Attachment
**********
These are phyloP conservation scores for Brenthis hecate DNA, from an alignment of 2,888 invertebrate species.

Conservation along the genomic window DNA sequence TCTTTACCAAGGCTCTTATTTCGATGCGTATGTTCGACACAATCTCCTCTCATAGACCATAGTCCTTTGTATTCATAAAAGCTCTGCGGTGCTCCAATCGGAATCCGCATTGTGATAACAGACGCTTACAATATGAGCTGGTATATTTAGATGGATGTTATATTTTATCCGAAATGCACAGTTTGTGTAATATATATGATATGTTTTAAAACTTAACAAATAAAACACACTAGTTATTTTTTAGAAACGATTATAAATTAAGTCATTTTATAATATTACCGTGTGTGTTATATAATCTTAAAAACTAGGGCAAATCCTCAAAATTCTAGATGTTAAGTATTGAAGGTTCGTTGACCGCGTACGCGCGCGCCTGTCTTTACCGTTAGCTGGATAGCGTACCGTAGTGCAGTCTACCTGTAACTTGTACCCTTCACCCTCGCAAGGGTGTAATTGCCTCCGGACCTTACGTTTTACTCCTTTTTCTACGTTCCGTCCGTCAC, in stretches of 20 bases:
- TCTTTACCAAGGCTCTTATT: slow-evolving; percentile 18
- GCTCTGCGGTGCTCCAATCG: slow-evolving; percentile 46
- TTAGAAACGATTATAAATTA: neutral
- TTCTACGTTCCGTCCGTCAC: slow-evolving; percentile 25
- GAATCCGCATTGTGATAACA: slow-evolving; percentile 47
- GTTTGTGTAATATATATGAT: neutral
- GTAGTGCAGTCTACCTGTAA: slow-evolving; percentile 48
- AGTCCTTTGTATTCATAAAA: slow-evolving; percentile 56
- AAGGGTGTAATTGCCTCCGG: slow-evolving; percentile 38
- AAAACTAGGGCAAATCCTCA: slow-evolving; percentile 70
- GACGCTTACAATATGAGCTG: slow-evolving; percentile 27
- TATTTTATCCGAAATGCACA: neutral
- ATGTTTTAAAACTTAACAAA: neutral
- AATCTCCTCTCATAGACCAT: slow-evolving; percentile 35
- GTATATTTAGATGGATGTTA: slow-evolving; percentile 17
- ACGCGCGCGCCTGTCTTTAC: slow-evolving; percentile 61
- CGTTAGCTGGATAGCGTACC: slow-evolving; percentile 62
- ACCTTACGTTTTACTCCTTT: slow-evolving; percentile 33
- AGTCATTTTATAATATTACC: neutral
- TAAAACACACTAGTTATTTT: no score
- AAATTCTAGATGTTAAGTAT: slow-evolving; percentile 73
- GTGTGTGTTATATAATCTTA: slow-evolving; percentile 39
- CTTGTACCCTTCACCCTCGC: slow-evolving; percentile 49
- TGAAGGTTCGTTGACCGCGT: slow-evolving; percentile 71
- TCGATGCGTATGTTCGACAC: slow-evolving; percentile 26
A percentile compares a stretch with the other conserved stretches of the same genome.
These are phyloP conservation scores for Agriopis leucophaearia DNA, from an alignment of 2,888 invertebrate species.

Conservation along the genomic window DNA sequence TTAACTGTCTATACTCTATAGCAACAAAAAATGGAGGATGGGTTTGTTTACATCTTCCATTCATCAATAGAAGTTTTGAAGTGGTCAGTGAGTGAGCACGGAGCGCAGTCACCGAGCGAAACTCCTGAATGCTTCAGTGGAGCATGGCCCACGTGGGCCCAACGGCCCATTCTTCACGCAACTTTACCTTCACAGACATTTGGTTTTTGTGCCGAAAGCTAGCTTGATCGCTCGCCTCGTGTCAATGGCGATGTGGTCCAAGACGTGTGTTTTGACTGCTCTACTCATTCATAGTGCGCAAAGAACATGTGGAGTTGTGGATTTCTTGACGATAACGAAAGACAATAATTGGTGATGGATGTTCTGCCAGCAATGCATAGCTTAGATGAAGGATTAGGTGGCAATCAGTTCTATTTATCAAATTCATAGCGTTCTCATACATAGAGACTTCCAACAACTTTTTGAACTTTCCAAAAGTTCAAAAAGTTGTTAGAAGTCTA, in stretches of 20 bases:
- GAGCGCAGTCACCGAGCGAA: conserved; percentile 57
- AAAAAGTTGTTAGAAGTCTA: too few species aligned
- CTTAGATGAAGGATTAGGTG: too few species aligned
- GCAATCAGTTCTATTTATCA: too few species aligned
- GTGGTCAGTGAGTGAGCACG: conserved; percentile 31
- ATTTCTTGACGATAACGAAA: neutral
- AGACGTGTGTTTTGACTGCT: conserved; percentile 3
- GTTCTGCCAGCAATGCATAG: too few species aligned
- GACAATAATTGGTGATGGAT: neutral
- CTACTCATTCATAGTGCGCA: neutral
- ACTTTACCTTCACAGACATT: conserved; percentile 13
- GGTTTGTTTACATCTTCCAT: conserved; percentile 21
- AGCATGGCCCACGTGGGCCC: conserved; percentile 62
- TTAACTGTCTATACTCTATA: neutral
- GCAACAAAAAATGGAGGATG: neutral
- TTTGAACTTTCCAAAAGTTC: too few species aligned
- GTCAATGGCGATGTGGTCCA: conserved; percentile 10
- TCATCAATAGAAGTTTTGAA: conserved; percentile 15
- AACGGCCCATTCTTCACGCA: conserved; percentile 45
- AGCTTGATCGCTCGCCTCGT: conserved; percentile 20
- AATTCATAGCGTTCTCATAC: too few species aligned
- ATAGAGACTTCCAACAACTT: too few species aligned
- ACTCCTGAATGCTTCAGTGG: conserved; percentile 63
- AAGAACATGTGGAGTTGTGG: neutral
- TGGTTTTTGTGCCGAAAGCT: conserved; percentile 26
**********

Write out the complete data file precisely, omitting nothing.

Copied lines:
These are phyloP conservation scores for Brenthis hecate DNA, from an alignment of 2,888 invertebrate species.

Conservation along the genomic window DNA sequence TCTTTACCAAGGCTCTTATTTCGATGCGTATGTTCGACACAATCTCCTCTCATAGACCATAGTCCTTTGTATTCATAAAAGCTCTGCGGTGCTCCAATCGGAATCCGCATTGTGATAACAGACGCTTACAATATGAGCTGGTATATTTAGATGGATGTTATATTTTATCCGAAATGCACAGTTTGTGTAATATATATGATATGTTTTAAAACTTAACAAATAAAACACACTAGTTATTTTTTAGAAACGATTATAAATTAAGTCATTTTATAATATTACCGTGTGTGTTATATAATCTTAAAAACTAGGGCAAATCCTCAAAATTCTAGATGTTAAGTATTGAAGGTTCGTTGACCGCGTACGCGCGCGCCTGTCTTTACCGTTAGCTGGATAGCGTACCGTAGTGCAGTCTACCTGTAACTTGTACCCTTCACCCTCGCAAGGGTGTAATTGCCTCCGGACCTTACGTTTTACTCCTTTTTCTACGTTCCGTCCGTCAC, in stretches of 20 bases:
- TCTTTACCAAGGCTCTTATT: slow-evolving; percentile 18
- GCTCTGCGGTGCTCCAATCG: slow-evolving; percentile 46
- TTAGAAACGATTATAAATTA: neutral
- TTCTACGTTCCGTCCGTCAC: slow-evolving; percentile 25
- GAATCCGCATTGTGATAACA: slow-evolving; percentile 47
- GTTTGTGTAATATATATGAT: neutral
- GTAGTGCAGTCTACCTGTAA: slow-evolving; percentile 48
- AGTCCTTTGTATTCATAAAA: slow-evolving; percentile 56
- AAGGGTGTAATTGCCTCCGG: slow-evolving; percentile 38
- AAAACTAGGGCAAATCCTCA: slow-evolving; percentile 70
- GACGCTTACAATATGAGCTG: slow-evolving; percentile 27
- TATTTTATCCGAAATGCACA: neutral
- ATGTTTTAAAACTTAACAAA: neutral
- AATCTCCTCTCATAGACCAT: slow-evolving; percentile 35
- GTATATTTAGATGGATGTTA: slow-evolving; percentile 17
- ACGCGCGCGCCTGTCTTTAC: slow-evolving; percentile 61
- CGTTAGCTGGATAGCGTACC: slow-evolving; percentile 62
- ACCTTACGTTTTACTCCTTT: slow-evolving; percentile 33
- AGTCATTTTATAATATTACC: neutral
- TAAAACACACTAGTTATTTT: no score
- AAATTCTAGATGTTAAGTAT: slow-evolving; percentile 73
- GTGTGTGTTATATAATCTTA: slow-evolving; percentile 39
- CTTGTACCCTTCACCCTCGC: slow-evolving; percentile 49
- TGAAGGTTCGTTGACCGCGT: slow-evolving; percentile 71
- TCGATGCGTATGTTCGACAC: slow-evolving; percentile 26
A percentile compares a stretch with the other conserved stretches of the same genome.
These are phyloP conservation scores for Agriopis leucophaearia DNA, from an alignment of 2,888 invertebrate species.

Conservation along the genomic window DNA sequence TTAACTGTCTATACTCTATAGCAACAAAAAATGGAGGATGGGTTTGTTTACATCTTCCATTCATCAATAGAAGTTTTGAAGTGGTCAGTGAGTGAGCACGGAGCGCAGTCACCGAGCGAAACTCCTGAATGCTTCAGTGGAGCATGGCCCACGTGGGCCCAACGGCCCATTCTTCACGCAACTTTACCTTCACAGACATTTGGTTTTTGTGCCGAAAGCTAGCTTGATCGCTCGCCTCGTGTCAATGGCGATGTGGTCCAAGACGTGTGTTTTGACTGCTCTACTCATTCATAGTGCGCAAAGAACATGTGGAGTTGTGGATTTCTTGACGATAACGAAAGACAATAATTGGTGATGGATGTTCTGCCAGCAATGCATAGCTTAGATGAAGGATTAGGTGGCAATCAGTTCTATTTATCAAATTCATAGCGTTCTCATACATAGAGACTTCCAACAACTTTTTGAACTTTCCAAAAGTTCAAAAAGTTGTTAGAAGTCTA, in stretches of 20 bases:
- GAGCGCAGTCACCGAGCGAA: conserved; percentile 57
- AAAAAGTTGTTAGAAGTCTA: too few species aligned
- CTTAGATGAAGGATTAGGTG: too few species aligned
- GCAATCAGTTCTATTTATCA: too few species aligned
- GTGGTCAGTGAGTGAGCACG: conserved; percentile 31
- ATTTCTTGACGATAACGAAA: neutral
- AGACGTGTGTTTTGACTGCT: conserved; percentile 3
- GTTCTGCCAGCAATGCATAG: too few species aligned
- GACAATAATTGGTGATGGAT: neutral
- CTACTCATTCATAGTGCGCA: neutral
- ACTTTACCTTCACAGACATT: conserved; percentile 13
- GGTTTGTTTACATCTTCCAT: conserved; percentile 21
- AGCATGGCCCACGTGGGCCC: conserved; percentile 62
- TTAACTGTCTATACTCTATA: neutral
- GCAACAAAAAATGGAGGATG: neutral
- TTTGAACTTTCCAAAAGTTC: too few species aligned
- GTCAATGGCGATGTGGTCCA: conserved; percentile 10
- TCATCAATAGAAGTTTTGAA: conserved; percentile 15
- AACGGCCCATTCTTCACGCA: conserved; percentile 45
- AGCTTGATCGCTCGCCTCGT: conserved; percentile 20
- AATTCATAGCGTTCTCATAC: too few species aligned
- ATAGAGACTTCCAACAACTT: too few species aligned
- ACTCCTGAATGCTTCAGTGG: conserved; percentile 63
- AAGAACATGTGGAGTTGTGG: neutral
- TGGTTTTTGTGCCGAAAGCT: conserved; percentile 26